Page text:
Vaccinating a dog in the front yard
The thing that bothers me most about poverty is not the poverty itself. It’s not the unsanitary living conditions. It’s not the appalling lack of privacy. It’s not even the greed and corruption of those in power which so often creates and always contributes to poverty. It’s not the schools with no books, or desks, or indoor plumbing. It’s not the dirt roads and lack of electricity. It’s not even the kids, God bless ’em (No. Seriously. God, please bless them. Oh, wait, maybe you already have…). No, the thing about poverty that bugs me, that drives me crazy, that absolutely kills me is the simple fact that I’m getting used to it.
I’ve been to Honduras four times now. While it’s not the worst poverty in the world, it is the most poverty I’ve seen personally. And I’ve seen plenty of poverty — from the South side of San Antonio, to the Appalachian mountains in Tennessee, to the inner city of Washington, D.C. to a Yaqui Indian Reservation in Arizona. Moscow and Juarez and Agua Dulcita. White people and brown people and black people. No roads. No electricity. No plumbing. No medical care. No shoes. No food. No hope.
I’ve seen enough that my heart has begun to harden, if only to protect itself, like a callous on the hands of a worker. The first time I encountered such poverty, I gave away all the money in my wallet. But eventually I stopped carrying cash. It used to make me sick. Then it made me sad. Then it left me angry. Now it just leaves me. And that’s what scares me. At what point do we see so much that we stop seeing anything?
Have you ever noticed how dirty poor kids are? Seems like they’re always filthy. Grubby hands. Muddy clothes. Snotty noses and dirty faces. Like a Flannery O’Conner character might have said, “Just because you’re poor don’t mean you have to be trash.” Everywhere I looked in the little mountain villages of central Honduras I saw dirty children. Even the clean kids seemed on the verge of getting dirty, as though the washing could only last so long. I have three kids of my own. They get pretty dirty. But they are basically clean. Clean kids who often get dirty. These are dirty kids who sometimes get clean.
I used to wonder about that. Then I simply accepted it. These people have dirty kids. You see, I stopped seeing kids and started seeing statistics. Poverty equals dirty children. But in Honduras, like Saul on the road to Aqua Dulcita, the Lord opened my eyes.
I watched a mom ripping laundry off the line before a swift moving thunderstorm could break. She was yanking clothes off as fast as her hands would move. And it hit me. She just worked her ass off to get those clothes clean. She hung them up to dry so her family would have clean clothes to wear tomorrow. If this storm caught them still on the line, all that work would we wasted.
I saw a little girl, maybe six years old, barefoot, carrying two gallon bottles of water up a mountain road. While leading her two-year-old little sister by the hand. They were both coated with road dust. They looked like rugs you wanted to beat with a broom. Trekking up the roadside. Big sister carrying the water with over her shoulders so she could hold little sisters hand. Their feet were filthy, of course. But even their knees were dirty.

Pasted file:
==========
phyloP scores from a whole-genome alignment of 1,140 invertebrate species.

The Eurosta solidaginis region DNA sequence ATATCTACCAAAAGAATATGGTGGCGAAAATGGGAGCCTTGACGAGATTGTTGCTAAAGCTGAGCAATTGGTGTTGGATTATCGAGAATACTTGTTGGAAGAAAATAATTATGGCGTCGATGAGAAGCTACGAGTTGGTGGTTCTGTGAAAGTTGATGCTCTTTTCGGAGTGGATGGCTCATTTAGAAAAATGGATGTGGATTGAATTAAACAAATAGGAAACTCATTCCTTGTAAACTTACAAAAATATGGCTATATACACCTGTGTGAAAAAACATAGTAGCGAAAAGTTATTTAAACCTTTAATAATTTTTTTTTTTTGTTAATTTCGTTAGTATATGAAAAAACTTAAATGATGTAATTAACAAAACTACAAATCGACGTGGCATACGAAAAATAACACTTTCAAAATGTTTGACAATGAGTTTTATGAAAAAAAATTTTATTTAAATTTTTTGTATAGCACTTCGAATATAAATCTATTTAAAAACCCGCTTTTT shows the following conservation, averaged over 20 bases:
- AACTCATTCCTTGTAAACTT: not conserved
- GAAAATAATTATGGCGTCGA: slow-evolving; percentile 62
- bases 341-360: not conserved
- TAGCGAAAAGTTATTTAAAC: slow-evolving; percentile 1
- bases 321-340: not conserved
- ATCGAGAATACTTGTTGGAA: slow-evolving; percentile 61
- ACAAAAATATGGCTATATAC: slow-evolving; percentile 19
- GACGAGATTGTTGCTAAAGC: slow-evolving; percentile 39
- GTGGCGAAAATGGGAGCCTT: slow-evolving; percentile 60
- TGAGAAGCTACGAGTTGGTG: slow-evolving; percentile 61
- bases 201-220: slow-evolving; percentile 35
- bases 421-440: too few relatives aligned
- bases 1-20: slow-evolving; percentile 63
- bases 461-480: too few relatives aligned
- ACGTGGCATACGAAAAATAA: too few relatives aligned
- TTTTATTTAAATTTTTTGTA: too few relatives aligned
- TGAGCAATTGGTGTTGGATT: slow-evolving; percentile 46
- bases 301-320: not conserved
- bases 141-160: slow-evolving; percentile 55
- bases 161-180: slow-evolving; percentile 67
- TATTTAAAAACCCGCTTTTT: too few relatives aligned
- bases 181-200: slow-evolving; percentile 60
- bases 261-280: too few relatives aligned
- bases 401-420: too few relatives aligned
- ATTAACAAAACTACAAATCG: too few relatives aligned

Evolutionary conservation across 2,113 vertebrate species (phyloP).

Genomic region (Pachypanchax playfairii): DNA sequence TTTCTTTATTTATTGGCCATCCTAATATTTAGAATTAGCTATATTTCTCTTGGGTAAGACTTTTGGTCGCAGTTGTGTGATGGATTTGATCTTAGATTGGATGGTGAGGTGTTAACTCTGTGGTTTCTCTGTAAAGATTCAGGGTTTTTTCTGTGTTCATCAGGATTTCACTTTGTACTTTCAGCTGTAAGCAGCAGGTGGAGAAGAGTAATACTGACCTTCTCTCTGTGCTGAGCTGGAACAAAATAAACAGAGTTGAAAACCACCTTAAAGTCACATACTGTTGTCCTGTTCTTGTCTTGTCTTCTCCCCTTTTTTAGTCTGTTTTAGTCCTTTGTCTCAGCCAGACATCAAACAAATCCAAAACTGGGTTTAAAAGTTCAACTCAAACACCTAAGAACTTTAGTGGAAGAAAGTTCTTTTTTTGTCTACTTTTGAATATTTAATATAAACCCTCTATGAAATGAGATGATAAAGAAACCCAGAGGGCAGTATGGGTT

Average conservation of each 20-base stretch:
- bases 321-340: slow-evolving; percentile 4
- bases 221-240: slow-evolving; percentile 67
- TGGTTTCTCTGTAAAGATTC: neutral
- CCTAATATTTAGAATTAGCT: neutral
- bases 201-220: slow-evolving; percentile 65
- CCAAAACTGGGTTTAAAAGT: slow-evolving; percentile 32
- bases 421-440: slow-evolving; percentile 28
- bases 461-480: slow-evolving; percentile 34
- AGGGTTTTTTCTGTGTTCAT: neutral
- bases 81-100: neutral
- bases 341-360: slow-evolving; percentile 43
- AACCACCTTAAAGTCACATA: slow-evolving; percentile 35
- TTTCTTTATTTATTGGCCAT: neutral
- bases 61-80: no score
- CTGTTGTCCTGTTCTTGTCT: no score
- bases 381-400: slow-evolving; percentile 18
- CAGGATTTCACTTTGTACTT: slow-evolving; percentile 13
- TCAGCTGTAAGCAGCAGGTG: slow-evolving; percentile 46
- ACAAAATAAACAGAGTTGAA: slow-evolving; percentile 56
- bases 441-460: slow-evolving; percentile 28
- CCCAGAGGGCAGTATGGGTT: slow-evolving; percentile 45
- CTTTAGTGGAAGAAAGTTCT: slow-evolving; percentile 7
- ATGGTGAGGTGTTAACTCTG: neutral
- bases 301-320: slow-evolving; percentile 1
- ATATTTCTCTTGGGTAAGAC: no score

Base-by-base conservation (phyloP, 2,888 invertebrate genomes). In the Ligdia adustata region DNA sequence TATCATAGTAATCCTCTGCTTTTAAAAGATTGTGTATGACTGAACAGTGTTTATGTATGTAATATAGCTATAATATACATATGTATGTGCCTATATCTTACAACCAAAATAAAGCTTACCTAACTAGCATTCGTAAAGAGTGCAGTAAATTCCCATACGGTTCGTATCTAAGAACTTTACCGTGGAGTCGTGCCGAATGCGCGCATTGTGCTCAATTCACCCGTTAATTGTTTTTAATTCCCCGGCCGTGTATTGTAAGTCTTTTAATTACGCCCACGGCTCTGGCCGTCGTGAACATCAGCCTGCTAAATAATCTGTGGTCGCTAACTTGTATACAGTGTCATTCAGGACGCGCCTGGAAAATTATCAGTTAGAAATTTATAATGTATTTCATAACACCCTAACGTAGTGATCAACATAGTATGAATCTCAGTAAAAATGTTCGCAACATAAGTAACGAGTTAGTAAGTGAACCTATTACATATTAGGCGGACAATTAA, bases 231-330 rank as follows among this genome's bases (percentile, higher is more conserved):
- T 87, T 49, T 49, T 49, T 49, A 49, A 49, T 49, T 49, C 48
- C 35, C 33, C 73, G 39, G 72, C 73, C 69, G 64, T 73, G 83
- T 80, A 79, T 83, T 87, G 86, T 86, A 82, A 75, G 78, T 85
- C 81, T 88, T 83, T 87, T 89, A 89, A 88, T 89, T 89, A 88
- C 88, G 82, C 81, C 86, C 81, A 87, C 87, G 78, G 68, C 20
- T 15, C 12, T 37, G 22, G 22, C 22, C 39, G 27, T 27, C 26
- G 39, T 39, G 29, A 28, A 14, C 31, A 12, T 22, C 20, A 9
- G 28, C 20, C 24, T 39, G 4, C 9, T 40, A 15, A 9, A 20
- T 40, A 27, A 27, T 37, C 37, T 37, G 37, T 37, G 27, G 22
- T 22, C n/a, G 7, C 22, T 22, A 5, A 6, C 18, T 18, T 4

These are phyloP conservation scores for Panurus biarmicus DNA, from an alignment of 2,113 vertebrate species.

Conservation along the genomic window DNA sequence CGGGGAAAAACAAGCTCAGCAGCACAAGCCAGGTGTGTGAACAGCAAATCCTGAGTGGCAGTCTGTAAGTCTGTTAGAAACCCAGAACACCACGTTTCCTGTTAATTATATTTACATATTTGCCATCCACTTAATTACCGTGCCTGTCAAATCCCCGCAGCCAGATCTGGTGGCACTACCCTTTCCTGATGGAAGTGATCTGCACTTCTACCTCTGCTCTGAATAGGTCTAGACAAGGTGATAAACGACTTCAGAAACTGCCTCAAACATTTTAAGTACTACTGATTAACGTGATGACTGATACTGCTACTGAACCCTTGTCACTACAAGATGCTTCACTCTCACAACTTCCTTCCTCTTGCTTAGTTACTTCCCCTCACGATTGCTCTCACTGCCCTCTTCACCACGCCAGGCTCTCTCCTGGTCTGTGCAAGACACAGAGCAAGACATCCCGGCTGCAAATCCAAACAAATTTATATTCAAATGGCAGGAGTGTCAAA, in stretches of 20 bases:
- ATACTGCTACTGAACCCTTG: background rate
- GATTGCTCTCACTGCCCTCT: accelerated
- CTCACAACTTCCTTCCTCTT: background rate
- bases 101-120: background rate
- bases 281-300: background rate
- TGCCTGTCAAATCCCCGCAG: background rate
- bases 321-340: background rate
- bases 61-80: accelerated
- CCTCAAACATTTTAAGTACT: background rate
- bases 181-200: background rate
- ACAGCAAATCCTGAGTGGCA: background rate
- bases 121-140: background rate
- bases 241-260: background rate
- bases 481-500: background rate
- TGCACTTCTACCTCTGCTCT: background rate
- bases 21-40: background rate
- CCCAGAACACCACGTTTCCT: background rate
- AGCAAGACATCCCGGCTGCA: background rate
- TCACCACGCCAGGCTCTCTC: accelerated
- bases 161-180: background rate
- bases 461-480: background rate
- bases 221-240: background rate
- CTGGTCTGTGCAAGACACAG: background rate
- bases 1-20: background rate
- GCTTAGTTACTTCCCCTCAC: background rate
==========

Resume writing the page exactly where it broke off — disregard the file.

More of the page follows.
You see, one of the truths about poverty is the presence of dirt. Not dirty. Just good old dirt. The people in the Honduran mountains live in an antiquated, agrarian society. They farm. They raise livestock. They walk. Not for exercise but for transportation. They farm in the dirt, often tilling and digging and planting by hand. Their animals live in this same dirt. Most of their homes have dirt floors. The floors are dirt, the yards are dirt, the roads are dirt. Have you ever stood on the side of a dirt road when a truck passes? Have you ever been in the third car in line driving down a dirt road?
Add in the fact that almost none of them have running water. Maybe some rich land owners. But that’s about it. So just getting fresh water (never mind how dirty it is) takes hours of work. Hike to the source. Fill the bottles, jugs, jars. Hike back. Don’t rinse. Just repeat. And when you live in the mountains, half the trip is always uphill. You know how heavy water is? Then if you want hot water you have to start a fire to heat it. Or set it outside in the sun for a few hours, praying no trucks drive by, and the dogs don’t drink it, and the kids don’t spill it.
So let me ask you. How clean would your kids be?
Yeah, I know. Mine, too.
The thing about poverty is that we frame it in terms of money. Which only shows how little we understand the problem. When you don’t have any money, you’re not poor. You’re broke. Broke is about money. Broke is about cash flow, money in the bank, change in your pocket. You can have a million dollars in land and be broke. We’ve all been broke at some point. But few of us have been poor. Poor is not about money. Poor is about options.
If you have no money, but can get some from friends, or family, or church or even the government, then you’re not poor. You’re broke.
If you don’t have the job you want, but you can get a job, some job, any job, then you’re not poor. You’re broke.
If you have an education, can get a roof over your head if you want one, have others who can help you out. You’re not poor. You’re broke.
But if your knees are dirty, and you have no hope of keeping them clean, well, then…
“Then those ‘goats’ are going to say, ‘Master, what are you talking about? When did we ever see you hungry or thirsty or homeless or shivering or sick or in prison and didn’t help?’
“He will answer them, ‘I’m telling the solemn truth: Whenever you failed to do one of these things to someone who was being overlooked or ignored, that was me—you failed to do it to me.’ — Matthew 25:44-45 (Message)